Dr. Mark Bernhard, associate provost for Outreach and Engagement at the University of Southern Indiana, has named Michael Thissen Innovation Corridor manager in USI’s Center for Applied Research and Economic Development (CARED).
Thissen will coordinate, promote, evaluate, and deliver programs and activities in support of developing an Innovation Corridor along I-69, initially between Evansville and Crane in Indiana. He will serve on the I-69 Innovation Corridor executive committee and provide direction and assistance to the I-69 Innovation Corridor task forces and other committee members to maximize their effectiveness in bringing development to the corridor.
Thissen was formerly employed as director of community affairs/senior advisor for the Office of Community and Rural Affairs for the State of Indiana. In this role, he represented the Lieutenant Governor to establish relationships with local units of government to help them identify their economic and community capacity building needs.
Prior to working for the State of Indiana, Thissen was the senior consultant and owner of Lighthouse Consulting. An economic and community development consulting firm in Grinnell, Iowa, Thissen specialized in advising and consulting on rural initiatives and assisted with entrepreneurial project management.
“Michael’s background and experience are a perfect fit for this position,” said Daniela Vidal, director of CARED. “His previous work within the Office of Community and Rural Affairs for the state of Indiana has given him critical knowledge and key connections within the counties around the corridor. He has already started leveraging his current network and making new connections to jumpstart projects identified by the task forces.”
Last year during an I-69 consortium meeting, five task forces were deployed to gather input and propose projects around the key components of the shared strategic framework for this initiative. These areas include brainpower, entrepreneurship and innovation networks, quality and connected places, branding, and civic collaboration. Over 100 individuals have been involved in the task forces and meetings have been held along the corridor. Some important outcomes from these efforts include the implementation of several key projects around workforce development and education; the creation of co-working spaces for innovators and entrepreneurs at Innovation Pointe; the creation of a network of experts, mentors, and investors who have already assisted with a number of projects; and a social media presence that communicates events and updates on corridor news, including I-69 Innovation Corridor and I-69 Ignite.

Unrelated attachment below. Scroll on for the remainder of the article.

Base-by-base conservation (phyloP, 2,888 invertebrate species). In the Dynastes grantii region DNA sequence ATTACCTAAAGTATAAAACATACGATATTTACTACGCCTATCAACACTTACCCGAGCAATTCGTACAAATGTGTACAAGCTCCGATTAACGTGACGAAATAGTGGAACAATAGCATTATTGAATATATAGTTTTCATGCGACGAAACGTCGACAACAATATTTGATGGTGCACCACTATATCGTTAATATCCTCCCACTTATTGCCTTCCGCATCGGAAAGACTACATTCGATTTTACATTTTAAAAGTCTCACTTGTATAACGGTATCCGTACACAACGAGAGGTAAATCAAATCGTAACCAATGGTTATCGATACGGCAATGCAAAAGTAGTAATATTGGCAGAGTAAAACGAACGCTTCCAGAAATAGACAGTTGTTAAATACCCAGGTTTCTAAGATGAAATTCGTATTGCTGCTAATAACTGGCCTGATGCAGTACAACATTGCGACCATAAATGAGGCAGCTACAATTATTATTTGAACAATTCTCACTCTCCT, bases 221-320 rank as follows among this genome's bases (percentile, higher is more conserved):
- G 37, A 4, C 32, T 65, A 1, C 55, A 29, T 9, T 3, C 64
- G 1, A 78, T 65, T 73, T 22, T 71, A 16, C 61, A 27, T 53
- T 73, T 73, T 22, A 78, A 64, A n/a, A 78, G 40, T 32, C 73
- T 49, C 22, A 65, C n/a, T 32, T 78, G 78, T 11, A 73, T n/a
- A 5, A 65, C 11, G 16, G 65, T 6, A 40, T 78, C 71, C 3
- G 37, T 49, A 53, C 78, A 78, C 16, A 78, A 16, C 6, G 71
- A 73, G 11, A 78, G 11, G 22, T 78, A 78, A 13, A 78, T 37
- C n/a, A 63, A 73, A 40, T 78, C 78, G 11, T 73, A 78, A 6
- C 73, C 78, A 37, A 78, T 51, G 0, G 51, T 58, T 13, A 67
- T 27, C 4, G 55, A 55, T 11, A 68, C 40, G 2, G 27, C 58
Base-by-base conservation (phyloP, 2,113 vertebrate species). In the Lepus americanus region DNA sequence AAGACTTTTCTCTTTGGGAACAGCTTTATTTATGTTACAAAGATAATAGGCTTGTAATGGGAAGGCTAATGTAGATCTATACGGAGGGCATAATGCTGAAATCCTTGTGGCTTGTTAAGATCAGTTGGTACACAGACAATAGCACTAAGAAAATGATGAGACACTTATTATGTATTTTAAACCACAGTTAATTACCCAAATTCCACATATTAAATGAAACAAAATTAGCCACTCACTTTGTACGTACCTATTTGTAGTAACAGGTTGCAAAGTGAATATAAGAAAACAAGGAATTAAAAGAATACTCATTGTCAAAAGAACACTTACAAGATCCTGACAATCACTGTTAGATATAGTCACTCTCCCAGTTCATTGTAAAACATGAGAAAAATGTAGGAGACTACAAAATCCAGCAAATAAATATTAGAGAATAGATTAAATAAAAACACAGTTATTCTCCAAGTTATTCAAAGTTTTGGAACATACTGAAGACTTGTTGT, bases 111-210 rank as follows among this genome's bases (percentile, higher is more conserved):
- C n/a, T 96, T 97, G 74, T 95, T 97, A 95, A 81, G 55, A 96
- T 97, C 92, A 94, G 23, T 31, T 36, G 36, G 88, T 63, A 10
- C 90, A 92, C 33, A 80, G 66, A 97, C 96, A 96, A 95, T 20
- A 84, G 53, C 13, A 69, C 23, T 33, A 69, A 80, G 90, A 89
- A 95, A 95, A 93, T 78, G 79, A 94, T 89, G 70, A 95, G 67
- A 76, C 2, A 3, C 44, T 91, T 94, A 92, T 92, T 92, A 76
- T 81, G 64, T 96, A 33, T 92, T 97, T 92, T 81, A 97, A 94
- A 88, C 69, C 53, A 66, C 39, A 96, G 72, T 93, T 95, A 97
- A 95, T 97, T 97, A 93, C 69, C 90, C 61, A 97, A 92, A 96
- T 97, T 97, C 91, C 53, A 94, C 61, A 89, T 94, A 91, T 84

“Southwest Indiana has tremendous opportunity for growth,” said Thissen. “The I-69 infrastructure is pivotal in aligning and strengthening our region and I am very excited to assist the greater effort to build a strong corridor that will add to our quality of place and our capacity to innovate. We are uniquely strong in our production clusters and natural resources, and our ability in the arena of transport and trade will support the initiatives of all communities who will benefit.”
Thissen holds a Bachelor of Science degree in anthropology and history from Washington University in Saint Louis. He also holds a certificate from the University of Oklahoma Economic Development Institute and is trained in Simplex Creative Problem Solving.
He is a member of the Indiana Economic Development Association, Indiana Business Council, Indiana Economic Development University Partners Working Group, Indiana’s Rural Roundtable, Midwest Archaeological Association, and University of Oklahoma Economic Development Institute Alumni Network.